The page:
United Kingdom: Freemuse Award winner Ramy Essam refused visa

1 September 2015


 UPDATE ON 2 SEPTEMBER 2015: United Kingdom grants visa for Ramy Essam after all  

The Egyptian singer and Freemuse Award winner Ramy Essam has been refused a visit visa to the United Kingdom. He was supposed to take part in the Festival 800 in Lincoln on Saturday 5 September 2015 as part of the full day event ‘Listen to the banned’.

The refusal states: “I am not satisfied that your circumstances in Sweden (or elsewhere) are such that you have shown that your intentions are as stated that you intend to leave the UK at the end of your proposed visit.”

“Bureaucratic arrogance”
Freemuse Executive Director, Ole Reitov commented the refusal: “This is a scandal. Ramy Essam has been invited to the USA, Norway, Germany and several other countries during the past year. He has met the Swedish Minister of Culture, the President of the Norwegian Parliament and is currently hosted by Malmö City Council. The refusal argument is complete nonsense and shows bureaucratic arrogance.”

Festival 800 Director David Lambert said: “We are shocked and disappointed that the bureaucracies that have stifled freedom of expression over the centuries seem to have once again succeeded in preventing that expression to be heard. We trust common sense will prevail and Ramy Essam will be able to exercise his right to freedom of speech at Festival 800, a human rights festival.”

Numerous visa refusal cases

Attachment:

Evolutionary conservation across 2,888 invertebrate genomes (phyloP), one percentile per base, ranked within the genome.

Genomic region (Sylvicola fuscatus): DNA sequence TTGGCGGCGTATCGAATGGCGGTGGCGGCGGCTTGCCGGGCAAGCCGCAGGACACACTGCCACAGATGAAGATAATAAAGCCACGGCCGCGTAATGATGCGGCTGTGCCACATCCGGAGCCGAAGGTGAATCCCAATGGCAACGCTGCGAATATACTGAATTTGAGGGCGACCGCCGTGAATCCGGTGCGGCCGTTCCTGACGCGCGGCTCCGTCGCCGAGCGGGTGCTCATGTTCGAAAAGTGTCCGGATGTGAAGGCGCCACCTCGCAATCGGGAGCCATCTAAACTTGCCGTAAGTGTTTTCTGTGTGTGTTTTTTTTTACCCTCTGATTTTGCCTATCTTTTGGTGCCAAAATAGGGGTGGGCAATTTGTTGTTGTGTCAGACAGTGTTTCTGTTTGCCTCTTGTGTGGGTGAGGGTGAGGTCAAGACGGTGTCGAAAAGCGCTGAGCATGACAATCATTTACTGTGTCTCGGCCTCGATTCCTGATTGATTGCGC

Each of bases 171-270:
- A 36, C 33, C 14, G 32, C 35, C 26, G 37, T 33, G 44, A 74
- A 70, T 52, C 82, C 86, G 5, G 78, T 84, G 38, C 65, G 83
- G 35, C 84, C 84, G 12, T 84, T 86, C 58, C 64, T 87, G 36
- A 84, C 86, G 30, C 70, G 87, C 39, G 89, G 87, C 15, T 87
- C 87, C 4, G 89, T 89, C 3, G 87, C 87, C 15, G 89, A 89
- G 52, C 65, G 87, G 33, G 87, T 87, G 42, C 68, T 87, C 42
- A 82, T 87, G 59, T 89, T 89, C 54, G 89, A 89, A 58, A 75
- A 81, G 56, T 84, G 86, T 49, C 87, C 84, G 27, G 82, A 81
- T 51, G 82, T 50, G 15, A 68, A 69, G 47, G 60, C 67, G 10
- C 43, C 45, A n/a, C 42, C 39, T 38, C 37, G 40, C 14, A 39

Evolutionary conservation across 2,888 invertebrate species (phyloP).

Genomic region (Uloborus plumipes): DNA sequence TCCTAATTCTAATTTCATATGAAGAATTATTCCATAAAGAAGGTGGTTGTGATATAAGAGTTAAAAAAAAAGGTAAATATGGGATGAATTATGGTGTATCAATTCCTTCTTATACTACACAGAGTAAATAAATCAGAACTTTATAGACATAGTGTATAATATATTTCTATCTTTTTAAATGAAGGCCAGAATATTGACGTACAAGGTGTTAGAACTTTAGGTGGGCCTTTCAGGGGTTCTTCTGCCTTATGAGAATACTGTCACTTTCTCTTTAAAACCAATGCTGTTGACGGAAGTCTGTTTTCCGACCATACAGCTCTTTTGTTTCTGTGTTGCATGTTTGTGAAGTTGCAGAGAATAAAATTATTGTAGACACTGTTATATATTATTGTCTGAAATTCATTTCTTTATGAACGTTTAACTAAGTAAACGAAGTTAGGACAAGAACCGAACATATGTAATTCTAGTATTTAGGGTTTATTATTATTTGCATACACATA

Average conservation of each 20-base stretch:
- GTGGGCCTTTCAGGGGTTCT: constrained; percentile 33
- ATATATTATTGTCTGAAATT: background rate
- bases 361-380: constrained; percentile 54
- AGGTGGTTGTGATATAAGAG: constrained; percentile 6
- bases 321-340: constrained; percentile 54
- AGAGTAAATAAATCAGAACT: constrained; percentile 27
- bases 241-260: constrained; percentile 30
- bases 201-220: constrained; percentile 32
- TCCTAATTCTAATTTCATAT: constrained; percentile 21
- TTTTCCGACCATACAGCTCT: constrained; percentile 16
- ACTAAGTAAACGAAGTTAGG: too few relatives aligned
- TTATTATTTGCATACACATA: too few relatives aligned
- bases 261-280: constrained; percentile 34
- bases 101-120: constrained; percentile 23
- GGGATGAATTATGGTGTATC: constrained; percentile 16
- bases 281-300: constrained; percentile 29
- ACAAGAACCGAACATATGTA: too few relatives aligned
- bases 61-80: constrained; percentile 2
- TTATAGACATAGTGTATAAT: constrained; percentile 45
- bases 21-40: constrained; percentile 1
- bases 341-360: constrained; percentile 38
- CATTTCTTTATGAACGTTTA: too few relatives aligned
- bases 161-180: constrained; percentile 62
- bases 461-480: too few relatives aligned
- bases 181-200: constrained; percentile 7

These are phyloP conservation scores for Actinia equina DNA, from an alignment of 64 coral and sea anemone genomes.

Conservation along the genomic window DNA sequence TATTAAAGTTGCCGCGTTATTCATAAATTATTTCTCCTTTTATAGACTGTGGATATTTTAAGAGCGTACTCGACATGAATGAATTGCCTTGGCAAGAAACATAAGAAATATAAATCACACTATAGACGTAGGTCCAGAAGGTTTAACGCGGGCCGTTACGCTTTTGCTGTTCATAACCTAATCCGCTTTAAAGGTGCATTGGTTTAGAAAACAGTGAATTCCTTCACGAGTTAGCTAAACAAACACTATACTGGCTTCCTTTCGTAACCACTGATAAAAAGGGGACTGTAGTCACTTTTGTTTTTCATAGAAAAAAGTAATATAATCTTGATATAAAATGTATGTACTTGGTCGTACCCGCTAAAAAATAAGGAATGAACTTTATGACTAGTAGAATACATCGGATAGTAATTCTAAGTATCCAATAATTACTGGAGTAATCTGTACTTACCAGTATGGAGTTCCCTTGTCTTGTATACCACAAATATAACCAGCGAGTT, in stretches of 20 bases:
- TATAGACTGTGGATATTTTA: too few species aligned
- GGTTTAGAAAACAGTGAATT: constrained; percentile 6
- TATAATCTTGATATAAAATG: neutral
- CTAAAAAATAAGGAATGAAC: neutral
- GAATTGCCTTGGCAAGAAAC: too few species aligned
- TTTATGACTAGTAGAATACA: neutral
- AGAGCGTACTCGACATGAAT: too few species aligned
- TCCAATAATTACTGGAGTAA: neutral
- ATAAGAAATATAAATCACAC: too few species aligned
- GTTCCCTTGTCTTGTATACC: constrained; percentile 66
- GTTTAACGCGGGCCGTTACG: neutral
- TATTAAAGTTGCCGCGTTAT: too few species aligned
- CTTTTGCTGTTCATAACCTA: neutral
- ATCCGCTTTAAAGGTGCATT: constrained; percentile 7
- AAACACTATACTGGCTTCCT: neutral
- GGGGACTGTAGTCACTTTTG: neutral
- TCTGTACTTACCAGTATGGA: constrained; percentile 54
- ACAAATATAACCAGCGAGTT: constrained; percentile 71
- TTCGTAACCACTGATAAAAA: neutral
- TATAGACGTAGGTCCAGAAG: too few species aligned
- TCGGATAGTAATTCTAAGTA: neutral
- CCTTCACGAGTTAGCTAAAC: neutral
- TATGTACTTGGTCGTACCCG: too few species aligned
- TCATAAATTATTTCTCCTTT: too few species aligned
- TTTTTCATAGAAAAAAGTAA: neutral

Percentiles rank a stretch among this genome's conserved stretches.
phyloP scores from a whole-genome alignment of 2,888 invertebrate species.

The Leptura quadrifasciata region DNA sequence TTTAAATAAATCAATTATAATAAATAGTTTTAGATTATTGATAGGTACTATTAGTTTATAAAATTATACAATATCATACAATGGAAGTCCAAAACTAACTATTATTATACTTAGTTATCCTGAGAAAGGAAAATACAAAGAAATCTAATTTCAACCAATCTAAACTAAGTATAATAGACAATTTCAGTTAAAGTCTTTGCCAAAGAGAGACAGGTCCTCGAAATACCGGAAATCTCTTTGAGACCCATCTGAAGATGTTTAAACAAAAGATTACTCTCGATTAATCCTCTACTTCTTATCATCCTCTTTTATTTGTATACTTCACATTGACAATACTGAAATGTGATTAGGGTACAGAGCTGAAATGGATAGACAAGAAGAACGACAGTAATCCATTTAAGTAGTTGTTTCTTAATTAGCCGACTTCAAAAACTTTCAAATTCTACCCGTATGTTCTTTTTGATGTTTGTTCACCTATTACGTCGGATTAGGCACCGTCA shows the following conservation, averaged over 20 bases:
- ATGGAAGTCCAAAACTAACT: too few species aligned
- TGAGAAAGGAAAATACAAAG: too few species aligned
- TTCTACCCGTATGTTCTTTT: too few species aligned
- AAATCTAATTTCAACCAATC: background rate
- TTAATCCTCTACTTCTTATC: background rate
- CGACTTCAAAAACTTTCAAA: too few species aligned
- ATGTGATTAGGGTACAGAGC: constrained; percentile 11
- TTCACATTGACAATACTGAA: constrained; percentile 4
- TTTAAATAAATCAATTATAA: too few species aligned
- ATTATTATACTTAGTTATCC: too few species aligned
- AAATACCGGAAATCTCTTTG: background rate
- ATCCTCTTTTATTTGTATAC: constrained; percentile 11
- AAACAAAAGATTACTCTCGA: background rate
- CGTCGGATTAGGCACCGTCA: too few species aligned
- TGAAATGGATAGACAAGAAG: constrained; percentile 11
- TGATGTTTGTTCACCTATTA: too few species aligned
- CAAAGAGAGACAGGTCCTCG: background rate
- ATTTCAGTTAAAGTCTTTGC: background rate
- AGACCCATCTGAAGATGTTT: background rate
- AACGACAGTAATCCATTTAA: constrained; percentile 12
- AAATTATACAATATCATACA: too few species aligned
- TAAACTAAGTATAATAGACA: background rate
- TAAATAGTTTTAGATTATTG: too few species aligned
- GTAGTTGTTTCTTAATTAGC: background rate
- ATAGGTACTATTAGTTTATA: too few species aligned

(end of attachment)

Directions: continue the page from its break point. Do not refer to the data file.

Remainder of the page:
The UK Immigration Authorities have over the years been criticised for their lack of understanding of the role of artists. Recent visa refusal cases include Chinese artist Ai Wei Wei, who was denied a six month visa a few weeks ago, a decision that was subsequently reversed once the Home Secretary become involved in the case.

The United Kingdom is a state party to the UNESCO Convention on the Protection and Promotion of the Diversity of Cultural Expressions, which in Article 14 calls for state parties in developed countries to facilitate “access to their territory for the cultural activities, goods and services of developing countries… and providing support for creative work and facilitating the mobility, to the extent possible, of artists from the developing world.”

Magna Carta: Voice to marginalised people
Magna Carta is 800 years old, and over the centuries has offered opportunity and a voice to a vast range of marginalised people.

Said David Lambert: “Festival 800 is an artistic and cultural response to Magna Carta, and as the home of only four 1215 editions of the document, Lincoln was delighted when Ramy Essam accepted our offer to come to the city to share his stories.”

Freemuse calls for an urgent reappraisal of the visa application.

Examples of visa denial cases in the United Kingdom


• In January 2015, a sell-out concert in Bristol had to be cancelled after Nigerian musician Orlando Julius was refused a visa by the UK authorities. The saxophonist Orlando Julius and his band The Heliocentrics were due to appear at the Lantern at Colston Hall on Tuesday, January 27. But the Lagos musician, who played on disco track Back to My Roots, was forced to pull out when his visa was refused. The Home Office has not made public the reason why the visa was refused